A gaping sink hole the size of Maine has opened up in Antarctica, and scientists don’t know why. This thing is an enormous hole in the ice. Basically, it’s a large area of open water surrounded by sea ice. This phenomena is called a polynias. They mostly form in regions close to a coast in Antarctica, what’s bizarre here though, is that this polynias is not coastal, and deep in an area of frozen ice. It’s hundreds of miles from the ice edge. If it wasn’t for satellites and technology, we wouldn’t know it was even there.
DANGEROUS POLYNIAS HOLE THE SIZE OF MAINE MISSING FOR FOUR DECADES
A polynias was original found in the same location back in the 1970s, Back then, our satellite technology wasn’t quite as advanced, so that hole remained largely unstudied. Then it went away for four decades, until last year, when it popped open again for a few weeks, then froze back over. Now it’s back for revenge.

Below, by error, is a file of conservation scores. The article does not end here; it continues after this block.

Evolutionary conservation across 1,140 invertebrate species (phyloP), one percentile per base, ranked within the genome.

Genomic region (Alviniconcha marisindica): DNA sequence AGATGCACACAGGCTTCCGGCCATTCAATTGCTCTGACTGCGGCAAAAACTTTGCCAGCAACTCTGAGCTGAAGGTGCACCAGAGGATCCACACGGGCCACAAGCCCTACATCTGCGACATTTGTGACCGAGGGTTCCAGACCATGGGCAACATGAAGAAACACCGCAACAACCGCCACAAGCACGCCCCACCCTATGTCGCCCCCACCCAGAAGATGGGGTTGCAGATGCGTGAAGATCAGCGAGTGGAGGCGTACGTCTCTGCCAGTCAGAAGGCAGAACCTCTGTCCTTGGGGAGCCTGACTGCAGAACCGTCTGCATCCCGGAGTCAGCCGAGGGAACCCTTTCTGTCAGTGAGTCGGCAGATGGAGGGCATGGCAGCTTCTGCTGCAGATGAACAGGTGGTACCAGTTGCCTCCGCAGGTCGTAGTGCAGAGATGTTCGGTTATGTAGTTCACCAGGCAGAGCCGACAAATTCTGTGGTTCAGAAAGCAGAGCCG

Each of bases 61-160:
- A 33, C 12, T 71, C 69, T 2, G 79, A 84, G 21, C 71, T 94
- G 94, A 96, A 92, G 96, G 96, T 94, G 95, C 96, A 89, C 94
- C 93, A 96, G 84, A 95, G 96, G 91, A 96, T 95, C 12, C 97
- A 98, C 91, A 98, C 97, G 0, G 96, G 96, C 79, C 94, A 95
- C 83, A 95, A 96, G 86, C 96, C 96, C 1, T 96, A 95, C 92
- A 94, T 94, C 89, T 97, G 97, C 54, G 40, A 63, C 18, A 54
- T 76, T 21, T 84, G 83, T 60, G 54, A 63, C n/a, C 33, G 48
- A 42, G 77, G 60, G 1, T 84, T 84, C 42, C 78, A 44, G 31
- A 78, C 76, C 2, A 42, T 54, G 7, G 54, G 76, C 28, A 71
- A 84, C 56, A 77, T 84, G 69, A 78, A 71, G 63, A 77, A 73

CLIMATE CHANGE NOT TO BLAME, NECESSARILY
While it’s tempting to blame this strange and massive hole on climate change, which is reshaping much of the world, including Antarctica. Scientists can say with certainty, though, that this polynia will have a wider impact on the oceans. Once the sea ice melts back, you have this huge temperature contrast between the ocean and the atmosphere. Denser, colder water sinks to the bottom of the ocean, while warmer water comes to the surface. This could enlarge the hole at worst, or keep it open longer than previous iterations. While climate change affects much of Antarctica, this may be something else altogether.
SCIENTIST RELAY ON SATELLITES AND DATA FROM TECHNOLOGY TO MOVE FORWARD
Scientist’s observations are based on modern technology, from satellites and deep sea robots. They collaborate and are working on research that aims to answer some of these questions. Compared to 40 years ago when the hole first appeared in Antarctica, the amount of data available is piling up. Antarctica is undergoing massive changes right now, and figuring out why a gaping hole could suddenly open up will be key to understanding larger systems at play.